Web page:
Over the past week or so, a bit of a drama has been playing out in English cricket. First the captain of the national team, Kevin Petersen, made it known that he didn't like the coach, Peter Moores. Then he demanded that the ECB sack Peter Moores. Then the ECB sacked them both.
Along with saying something about the organisational talents of the individuals involved, I think it says something about the differences between captaincy in something like cricket and its equivalents in other sports. Cricket has to be one of the few sports where the captain could even get into a position of thinking that they might be able to ask for a different coach, mostly because it is one of the rare sports where the captain is making the majority of the tactical decisions. Sports such as Rugby or Soccer are too continuous to allow for real tactical imput beyond the calling of predetermined set plays, while other stop-start team sports, such as Baseball or American Football, seem to allow far greater on field input from the coaches.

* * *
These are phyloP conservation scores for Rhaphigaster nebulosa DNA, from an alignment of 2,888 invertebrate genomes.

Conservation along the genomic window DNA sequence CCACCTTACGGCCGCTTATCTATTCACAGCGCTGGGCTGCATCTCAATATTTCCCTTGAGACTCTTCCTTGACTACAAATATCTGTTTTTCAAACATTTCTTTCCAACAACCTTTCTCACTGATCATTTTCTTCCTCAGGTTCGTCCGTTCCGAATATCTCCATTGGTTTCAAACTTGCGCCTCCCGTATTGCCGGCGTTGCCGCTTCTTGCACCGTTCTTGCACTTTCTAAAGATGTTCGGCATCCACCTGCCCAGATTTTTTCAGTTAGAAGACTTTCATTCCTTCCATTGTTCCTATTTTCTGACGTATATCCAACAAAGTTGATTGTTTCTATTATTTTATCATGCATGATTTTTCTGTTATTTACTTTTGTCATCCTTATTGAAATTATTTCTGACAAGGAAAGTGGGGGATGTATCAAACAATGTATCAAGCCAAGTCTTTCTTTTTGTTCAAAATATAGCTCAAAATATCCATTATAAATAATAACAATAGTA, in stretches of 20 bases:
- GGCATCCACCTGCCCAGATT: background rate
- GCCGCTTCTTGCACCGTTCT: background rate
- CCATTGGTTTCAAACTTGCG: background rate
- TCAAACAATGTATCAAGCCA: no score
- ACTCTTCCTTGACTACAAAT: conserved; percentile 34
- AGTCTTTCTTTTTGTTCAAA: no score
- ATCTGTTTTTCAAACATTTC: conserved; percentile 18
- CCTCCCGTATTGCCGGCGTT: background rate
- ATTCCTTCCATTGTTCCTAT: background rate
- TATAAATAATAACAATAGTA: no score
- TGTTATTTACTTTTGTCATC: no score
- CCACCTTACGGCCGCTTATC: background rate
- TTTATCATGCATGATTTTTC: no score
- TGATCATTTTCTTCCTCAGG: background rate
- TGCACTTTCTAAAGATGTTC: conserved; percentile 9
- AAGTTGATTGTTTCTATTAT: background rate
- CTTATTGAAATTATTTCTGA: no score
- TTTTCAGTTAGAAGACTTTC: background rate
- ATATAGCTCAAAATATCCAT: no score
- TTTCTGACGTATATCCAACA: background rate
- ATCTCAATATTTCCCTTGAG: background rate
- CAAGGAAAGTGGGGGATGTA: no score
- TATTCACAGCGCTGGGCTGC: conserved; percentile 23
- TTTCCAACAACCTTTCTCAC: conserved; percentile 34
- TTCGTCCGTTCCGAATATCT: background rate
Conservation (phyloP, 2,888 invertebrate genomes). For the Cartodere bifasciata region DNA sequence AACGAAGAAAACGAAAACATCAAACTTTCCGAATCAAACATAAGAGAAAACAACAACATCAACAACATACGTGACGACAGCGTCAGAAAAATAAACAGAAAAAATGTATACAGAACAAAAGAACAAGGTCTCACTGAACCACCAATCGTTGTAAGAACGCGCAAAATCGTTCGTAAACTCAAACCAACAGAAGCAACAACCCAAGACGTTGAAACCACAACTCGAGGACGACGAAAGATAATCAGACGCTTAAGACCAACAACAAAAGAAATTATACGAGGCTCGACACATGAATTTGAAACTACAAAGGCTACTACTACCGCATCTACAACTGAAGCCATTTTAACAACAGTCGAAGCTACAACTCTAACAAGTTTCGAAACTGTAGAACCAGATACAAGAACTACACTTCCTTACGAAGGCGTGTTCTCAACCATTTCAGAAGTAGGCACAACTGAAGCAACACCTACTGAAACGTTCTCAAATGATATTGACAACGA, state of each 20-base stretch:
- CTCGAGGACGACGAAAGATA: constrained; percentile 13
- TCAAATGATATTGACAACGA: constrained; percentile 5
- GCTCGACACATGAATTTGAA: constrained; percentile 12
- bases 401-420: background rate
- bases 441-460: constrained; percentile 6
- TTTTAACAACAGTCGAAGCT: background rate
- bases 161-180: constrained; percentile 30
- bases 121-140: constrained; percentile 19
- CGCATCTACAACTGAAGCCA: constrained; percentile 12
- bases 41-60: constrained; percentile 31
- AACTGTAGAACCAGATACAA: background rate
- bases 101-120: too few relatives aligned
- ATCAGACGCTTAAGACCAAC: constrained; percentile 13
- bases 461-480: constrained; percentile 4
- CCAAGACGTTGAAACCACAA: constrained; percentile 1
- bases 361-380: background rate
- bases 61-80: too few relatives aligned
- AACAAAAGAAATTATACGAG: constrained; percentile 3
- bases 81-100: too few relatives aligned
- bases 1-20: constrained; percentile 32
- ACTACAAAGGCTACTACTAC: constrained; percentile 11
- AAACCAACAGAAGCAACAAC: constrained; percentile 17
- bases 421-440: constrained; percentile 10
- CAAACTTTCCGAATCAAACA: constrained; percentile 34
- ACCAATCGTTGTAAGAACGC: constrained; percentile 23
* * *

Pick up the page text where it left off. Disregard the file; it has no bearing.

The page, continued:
It's unlikely that much will change in the wake of the sackings. The captain will still be in charge on the field, while the small army of coaches will continue to do what they want off it. Still, it goes to show that sometimes, it helps to take into account the personalities of the individuals involved before you appoint them.